According to the suit, filed in New York federal court, Moose Munch gourmet popcorn boxes contain excessive empty space, or “non-functional slack-fill,” that trick consumers into believing they are getting a full box of popcorn – for which they have paid.
Lead plaintiff Bria Brown alleged that she bought a 10-ounce package of Harry & David Moose Munch milk chocolate-flavored gourmet popcorn for $7.99 at a Macy’s retail store location in New York based on the reasonable assumption that the non-transparent cylindrical cardboard box was filled to functional capacity.
However, upon opening the package, Brown said she learned that Harry & David’s products are packaged in transparent plastic pouches inside a non-transparent, cylindrical cardboard box “so that plaintiff and class members cannot see the non-functional slack-fill in the container.”
According to Brown, when she opened the box she discovered it was more than half empty, thereby doing her injury by depriving her of the benefit of her purchase, according to the complaint.
“Plaintiff and class members viewed defendant’s misleading products packaging, and reasonably relied in substantial part on its implicit representations of quantity and volume when purchasing the products,” the suit states. “Plaintiff and class members were thereby deceived into deciding to purchase the products, whose packaging misrepresented the quantity of popcorn contained therein.”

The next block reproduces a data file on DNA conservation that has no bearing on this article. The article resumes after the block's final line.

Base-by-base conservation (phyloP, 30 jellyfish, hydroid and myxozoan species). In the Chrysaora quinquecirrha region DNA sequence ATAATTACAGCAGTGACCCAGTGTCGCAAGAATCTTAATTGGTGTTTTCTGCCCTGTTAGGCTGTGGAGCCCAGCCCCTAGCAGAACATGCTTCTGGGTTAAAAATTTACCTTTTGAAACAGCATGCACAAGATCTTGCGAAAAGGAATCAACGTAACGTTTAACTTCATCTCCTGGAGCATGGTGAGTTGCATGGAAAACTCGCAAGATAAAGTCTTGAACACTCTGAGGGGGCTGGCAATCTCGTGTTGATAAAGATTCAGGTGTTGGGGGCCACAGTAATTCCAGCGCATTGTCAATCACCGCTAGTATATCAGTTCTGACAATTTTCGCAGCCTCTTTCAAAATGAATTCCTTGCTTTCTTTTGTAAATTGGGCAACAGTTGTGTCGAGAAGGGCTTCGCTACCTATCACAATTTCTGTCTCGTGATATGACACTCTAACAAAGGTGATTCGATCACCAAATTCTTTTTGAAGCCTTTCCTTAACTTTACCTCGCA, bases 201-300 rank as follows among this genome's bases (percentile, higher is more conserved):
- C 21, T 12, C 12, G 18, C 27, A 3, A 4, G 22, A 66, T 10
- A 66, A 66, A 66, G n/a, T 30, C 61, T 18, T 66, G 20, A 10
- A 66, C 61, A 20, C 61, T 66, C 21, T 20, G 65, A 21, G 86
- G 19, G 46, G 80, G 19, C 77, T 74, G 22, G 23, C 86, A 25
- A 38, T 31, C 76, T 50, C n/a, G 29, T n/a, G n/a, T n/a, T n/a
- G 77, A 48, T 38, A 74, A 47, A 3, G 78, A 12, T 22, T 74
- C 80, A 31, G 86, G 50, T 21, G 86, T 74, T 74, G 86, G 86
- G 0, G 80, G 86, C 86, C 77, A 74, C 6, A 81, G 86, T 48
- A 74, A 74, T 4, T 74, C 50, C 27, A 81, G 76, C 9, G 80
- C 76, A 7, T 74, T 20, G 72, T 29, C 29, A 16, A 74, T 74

“While some of defendant’s slack-fill may have functional justifications related to packaging requirements, defendant’s total slack-fill exceeds the amount necessary for this,” according to the complaint. “This is proven by the fact that the slack-fill in defendant’s products is significantly greater than the slack-fill in the packaging of comparable gourmet popcorn products.”
Brown is represented by C.K. Lee and Anne Seelig of Lee Litigation Group PLLC. The case is Bria Brown v. Harry & David LLC, case number 1:17-cv-00999, in the U.S. District Court for the Southern District of New York.